No elected official in the United States today can escape the highly charged issue of police vs. community relations. The president of the United States, Barack Obama , the mayor of New York City, Bill de Blasio, and mayors, governors and even congressman throughout the country have this issue high on their agenda. One cannot open a newspaper without some aspect of the issue on the front page, if not as the lead headline.
Avrohom Zilberstein is a Shmittah-observant farmer. At the recent Agudah convention, he introduced himself to Rav Shmuel Kamenetsky as â€œa poshute Yid.â€ Reb Shmuel responded, â€œThere is no such thing as a â€˜poshute Yid.â€™ Every Yid, by definition, is very special.â€
Gedolei hador have special insight. Let me share with you the story of Avrohom Zilberstein.
It was June 5, 1967. The date was memorable because it was the day that the Six Day War broke out. I accompanied Rav Yaakov Weinberg ztâ€l, son-in-law of Rav Yaakov Yitzchok Ruderman ztâ€l, who later became the rosh yeshiva of Yeshivas Ner Yisroel, to a meeting with the executive secretary of the Middle States Association of Colleges and Schools. What was the purpose of the meeting? It was to discuss the possibility of Ner Yisroel receiving accreditation from one of the premier accrediting associations in the country.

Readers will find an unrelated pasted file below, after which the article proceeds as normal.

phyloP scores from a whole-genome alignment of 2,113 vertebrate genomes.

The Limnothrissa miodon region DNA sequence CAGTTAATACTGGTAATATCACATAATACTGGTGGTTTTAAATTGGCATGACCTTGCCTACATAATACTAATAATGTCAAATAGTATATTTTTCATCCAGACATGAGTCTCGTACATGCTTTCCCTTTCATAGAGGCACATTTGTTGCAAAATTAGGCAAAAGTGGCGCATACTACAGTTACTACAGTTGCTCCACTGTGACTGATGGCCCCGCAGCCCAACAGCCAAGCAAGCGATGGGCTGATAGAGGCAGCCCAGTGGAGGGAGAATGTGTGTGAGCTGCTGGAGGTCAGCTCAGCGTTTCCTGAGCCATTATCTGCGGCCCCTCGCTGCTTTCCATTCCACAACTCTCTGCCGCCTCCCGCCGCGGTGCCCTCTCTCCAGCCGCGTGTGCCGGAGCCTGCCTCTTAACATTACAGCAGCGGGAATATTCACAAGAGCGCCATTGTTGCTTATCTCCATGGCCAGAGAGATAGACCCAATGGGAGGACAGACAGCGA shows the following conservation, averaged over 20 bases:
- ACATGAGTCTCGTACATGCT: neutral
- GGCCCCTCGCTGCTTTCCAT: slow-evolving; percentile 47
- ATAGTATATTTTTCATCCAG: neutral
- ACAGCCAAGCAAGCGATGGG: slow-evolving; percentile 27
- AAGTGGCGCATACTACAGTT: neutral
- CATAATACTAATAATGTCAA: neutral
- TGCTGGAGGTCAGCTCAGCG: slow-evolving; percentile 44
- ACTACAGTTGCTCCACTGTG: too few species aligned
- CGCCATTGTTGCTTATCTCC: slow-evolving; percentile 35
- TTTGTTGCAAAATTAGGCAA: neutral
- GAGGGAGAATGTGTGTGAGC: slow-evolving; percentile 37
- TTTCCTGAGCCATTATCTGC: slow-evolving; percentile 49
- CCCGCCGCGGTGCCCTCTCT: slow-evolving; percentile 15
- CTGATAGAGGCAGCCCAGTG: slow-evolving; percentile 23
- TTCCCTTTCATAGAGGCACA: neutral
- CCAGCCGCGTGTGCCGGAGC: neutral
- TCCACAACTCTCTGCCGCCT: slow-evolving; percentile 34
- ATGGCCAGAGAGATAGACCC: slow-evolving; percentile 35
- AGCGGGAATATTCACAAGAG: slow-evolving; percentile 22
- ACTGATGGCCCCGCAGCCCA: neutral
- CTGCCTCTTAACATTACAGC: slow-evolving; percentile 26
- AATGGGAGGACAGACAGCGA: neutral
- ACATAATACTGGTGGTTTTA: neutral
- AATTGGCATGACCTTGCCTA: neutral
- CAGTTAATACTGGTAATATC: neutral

The executive secretary politely explained the difficulties that the yeshiva would encounter in order to be recognized by his organization. When we walked out of the meeting, Rav Weinberg said something that puzzled me. He remarked, â€œListen to what he means, not what he says.â€
Hurricane Sandy has certainly left much devastation and destruction. It also generated some controversial commentary, including remarks from individuals who publically stated that the storm was due to the tampering with the holiness of traditional marriage by some states.
Obviously, there are no neviim today and we cannot say with certainty why any natural disaster occurs. As individuals and as communities, however, we must reflect and try to determine where we may have fallen short. Such introspection is proper for each and every person.